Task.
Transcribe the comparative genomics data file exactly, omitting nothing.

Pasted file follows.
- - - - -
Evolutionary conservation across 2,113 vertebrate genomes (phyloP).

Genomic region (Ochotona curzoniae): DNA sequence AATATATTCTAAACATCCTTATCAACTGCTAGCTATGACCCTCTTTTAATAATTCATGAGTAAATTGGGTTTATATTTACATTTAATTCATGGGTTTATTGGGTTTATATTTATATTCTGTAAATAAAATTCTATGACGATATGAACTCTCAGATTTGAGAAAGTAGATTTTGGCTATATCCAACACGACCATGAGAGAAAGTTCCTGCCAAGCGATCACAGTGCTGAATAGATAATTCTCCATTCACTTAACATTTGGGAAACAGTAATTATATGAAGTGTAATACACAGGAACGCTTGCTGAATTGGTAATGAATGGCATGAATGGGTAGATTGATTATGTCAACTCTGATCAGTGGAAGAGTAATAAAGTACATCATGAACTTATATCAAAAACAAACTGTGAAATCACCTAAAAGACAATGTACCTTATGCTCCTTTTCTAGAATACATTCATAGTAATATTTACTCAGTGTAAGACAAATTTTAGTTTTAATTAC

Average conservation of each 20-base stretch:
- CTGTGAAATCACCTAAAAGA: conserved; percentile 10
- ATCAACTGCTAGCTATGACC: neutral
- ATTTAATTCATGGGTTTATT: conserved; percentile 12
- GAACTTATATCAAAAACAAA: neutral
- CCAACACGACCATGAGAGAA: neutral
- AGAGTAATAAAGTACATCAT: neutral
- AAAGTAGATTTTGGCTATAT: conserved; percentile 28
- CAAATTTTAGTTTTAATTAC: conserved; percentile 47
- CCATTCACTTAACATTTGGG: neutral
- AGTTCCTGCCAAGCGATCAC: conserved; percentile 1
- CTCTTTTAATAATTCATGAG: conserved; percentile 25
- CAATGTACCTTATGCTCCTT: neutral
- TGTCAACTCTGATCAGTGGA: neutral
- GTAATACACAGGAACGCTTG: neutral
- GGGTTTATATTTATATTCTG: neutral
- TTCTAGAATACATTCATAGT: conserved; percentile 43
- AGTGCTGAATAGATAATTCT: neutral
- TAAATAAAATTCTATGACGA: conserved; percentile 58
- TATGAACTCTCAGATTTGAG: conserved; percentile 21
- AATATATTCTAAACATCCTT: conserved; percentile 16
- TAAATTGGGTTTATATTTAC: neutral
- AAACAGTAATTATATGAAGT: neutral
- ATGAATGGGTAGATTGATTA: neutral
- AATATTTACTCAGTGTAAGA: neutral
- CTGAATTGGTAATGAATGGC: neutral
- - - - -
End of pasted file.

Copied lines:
Evolutionary conservation across 2,113 vertebrate genomes (phyloP).

Genomic region (Ochotona curzoniae): DNA sequence AATATATTCTAAACATCCTTATCAACTGCTAGCTATGACCCTCTTTTAATAATTCATGAGTAAATTGGGTTTATATTTACATTTAATTCATGGGTTTATTGGGTTTATATTTATATTCTGTAAATAAAATTCTATGACGATATGAACTCTCAGATTTGAGAAAGTAGATTTTGGCTATATCCAACACGACCATGAGAGAAAGTTCCTGCCAAGCGATCACAGTGCTGAATAGATAATTCTCCATTCACTTAACATTTGGGAAACAGTAATTATATGAAGTGTAATACACAGGAACGCTTGCTGAATTGGTAATGAATGGCATGAATGGGTAGATTGATTATGTCAACTCTGATCAGTGGAAGAGTAATAAAGTACATCATGAACTTATATCAAAAACAAACTGTGAAATCACCTAAAAGACAATGTACCTTATGCTCCTTTTCTAGAATACATTCATAGTAATATTTACTCAGTGTAAGACAAATTTTAGTTTTAATTAC

Average conservation of each 20-base stretch:
- CTGTGAAATCACCTAAAAGA: conserved; percentile 10
- ATCAACTGCTAGCTATGACC: neutral
- ATTTAATTCATGGGTTTATT: conserved; percentile 12
- GAACTTATATCAAAAACAAA: neutral
- CCAACACGACCATGAGAGAA: neutral
- AGAGTAATAAAGTACATCAT: neutral
- AAAGTAGATTTTGGCTATAT: conserved; percentile 28
- CAAATTTTAGTTTTAATTAC: conserved; percentile 47
- CCATTCACTTAACATTTGGG: neutral
- AGTTCCTGCCAAGCGATCAC: conserved; percentile 1
- CTCTTTTAATAATTCATGAG: conserved; percentile 25
- CAATGTACCTTATGCTCCTT: neutral
- TGTCAACTCTGATCAGTGGA: neutral
- GTAATACACAGGAACGCTTG: neutral
- GGGTTTATATTTATATTCTG: neutral
- TTCTAGAATACATTCATAGT: conserved; percentile 43
- AGTGCTGAATAGATAATTCT: neutral
- TAAATAAAATTCTATGACGA: conserved; percentile 58
- TATGAACTCTCAGATTTGAG: conserved; percentile 21
- AATATATTCTAAACATCCTT: conserved; percentile 16
- TAAATTGGGTTTATATTTAC: neutral
- AAACAGTAATTATATGAAGT: neutral
- ATGAATGGGTAGATTGATTA: neutral
- AATATTTACTCAGTGTAAGA: neutral
- CTGAATTGGTAATGAATGGC: neutral